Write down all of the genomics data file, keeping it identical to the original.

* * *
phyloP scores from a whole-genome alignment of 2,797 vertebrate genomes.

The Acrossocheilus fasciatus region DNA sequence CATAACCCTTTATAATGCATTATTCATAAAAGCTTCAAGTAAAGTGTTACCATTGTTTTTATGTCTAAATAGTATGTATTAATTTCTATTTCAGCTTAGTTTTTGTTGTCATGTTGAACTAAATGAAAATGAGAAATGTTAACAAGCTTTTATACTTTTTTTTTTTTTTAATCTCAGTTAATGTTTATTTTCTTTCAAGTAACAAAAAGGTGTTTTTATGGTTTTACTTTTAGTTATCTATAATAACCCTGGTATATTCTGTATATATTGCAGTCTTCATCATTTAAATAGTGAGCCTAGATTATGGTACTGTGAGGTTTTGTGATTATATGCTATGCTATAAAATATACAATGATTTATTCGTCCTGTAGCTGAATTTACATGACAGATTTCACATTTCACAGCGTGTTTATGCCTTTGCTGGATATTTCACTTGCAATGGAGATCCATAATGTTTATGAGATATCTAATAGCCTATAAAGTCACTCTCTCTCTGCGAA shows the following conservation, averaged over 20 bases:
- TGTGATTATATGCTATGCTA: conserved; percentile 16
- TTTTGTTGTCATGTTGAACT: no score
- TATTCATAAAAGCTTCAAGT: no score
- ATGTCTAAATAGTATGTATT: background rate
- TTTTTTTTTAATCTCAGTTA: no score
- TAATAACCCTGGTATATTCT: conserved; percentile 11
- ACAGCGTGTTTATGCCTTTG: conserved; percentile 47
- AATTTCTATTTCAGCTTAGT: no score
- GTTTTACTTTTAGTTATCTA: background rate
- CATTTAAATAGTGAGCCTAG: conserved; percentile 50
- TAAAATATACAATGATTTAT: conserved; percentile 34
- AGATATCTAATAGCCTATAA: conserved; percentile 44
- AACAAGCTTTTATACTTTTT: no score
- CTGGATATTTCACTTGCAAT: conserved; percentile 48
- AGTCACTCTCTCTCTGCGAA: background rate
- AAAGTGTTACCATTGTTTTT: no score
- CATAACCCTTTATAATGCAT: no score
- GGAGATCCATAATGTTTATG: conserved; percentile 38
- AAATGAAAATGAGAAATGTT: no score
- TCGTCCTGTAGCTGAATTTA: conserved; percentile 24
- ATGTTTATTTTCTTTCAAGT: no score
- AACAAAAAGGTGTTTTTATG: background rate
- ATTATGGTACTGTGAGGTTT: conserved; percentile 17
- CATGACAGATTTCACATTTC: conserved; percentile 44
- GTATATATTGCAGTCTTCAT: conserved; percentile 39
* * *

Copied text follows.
phyloP scores from a whole-genome alignment of 2,797 vertebrate genomes.

The Acrossocheilus fasciatus region DNA sequence CATAACCCTTTATAATGCATTATTCATAAAAGCTTCAAGTAAAGTGTTACCATTGTTTTTATGTCTAAATAGTATGTATTAATTTCTATTTCAGCTTAGTTTTTGTTGTCATGTTGAACTAAATGAAAATGAGAAATGTTAACAAGCTTTTATACTTTTTTTTTTTTTTAATCTCAGTTAATGTTTATTTTCTTTCAAGTAACAAAAAGGTGTTTTTATGGTTTTACTTTTAGTTATCTATAATAACCCTGGTATATTCTGTATATATTGCAGTCTTCATCATTTAAATAGTGAGCCTAGATTATGGTACTGTGAGGTTTTGTGATTATATGCTATGCTATAAAATATACAATGATTTATTCGTCCTGTAGCTGAATTTACATGACAGATTTCACATTTCACAGCGTGTTTATGCCTTTGCTGGATATTTCACTTGCAATGGAGATCCATAATGTTTATGAGATATCTAATAGCCTATAAAGTCACTCTCTCTCTGCGAA shows the following conservation, averaged over 20 bases:
- TGTGATTATATGCTATGCTA: conserved; percentile 16
- TTTTGTTGTCATGTTGAACT: no score
- TATTCATAAAAGCTTCAAGT: no score
- ATGTCTAAATAGTATGTATT: background rate
- TTTTTTTTTAATCTCAGTTA: no score
- TAATAACCCTGGTATATTCT: conserved; percentile 11
- ACAGCGTGTTTATGCCTTTG: conserved; percentile 47
- AATTTCTATTTCAGCTTAGT: no score
- GTTTTACTTTTAGTTATCTA: background rate
- CATTTAAATAGTGAGCCTAG: conserved; percentile 50
- TAAAATATACAATGATTTAT: conserved; percentile 34
- AGATATCTAATAGCCTATAA: conserved; percentile 44
- AACAAGCTTTTATACTTTTT: no score
- CTGGATATTTCACTTGCAAT: conserved; percentile 48
- AGTCACTCTCTCTCTGCGAA: background rate
- AAAGTGTTACCATTGTTTTT: no score
- CATAACCCTTTATAATGCAT: no score
- GGAGATCCATAATGTTTATG: conserved; percentile 38
- AAATGAAAATGAGAAATGTT: no score
- TCGTCCTGTAGCTGAATTTA: conserved; percentile 24
- ATGTTTATTTTCTTTCAAGT: no score
- AACAAAAAGGTGTTTTTATG: background rate
- ATTATGGTACTGTGAGGTTT: conserved; percentile 17
- CATGACAGATTTCACATTTC: conserved; percentile 44
- GTATATATTGCAGTCTTCAT: conserved; percentile 39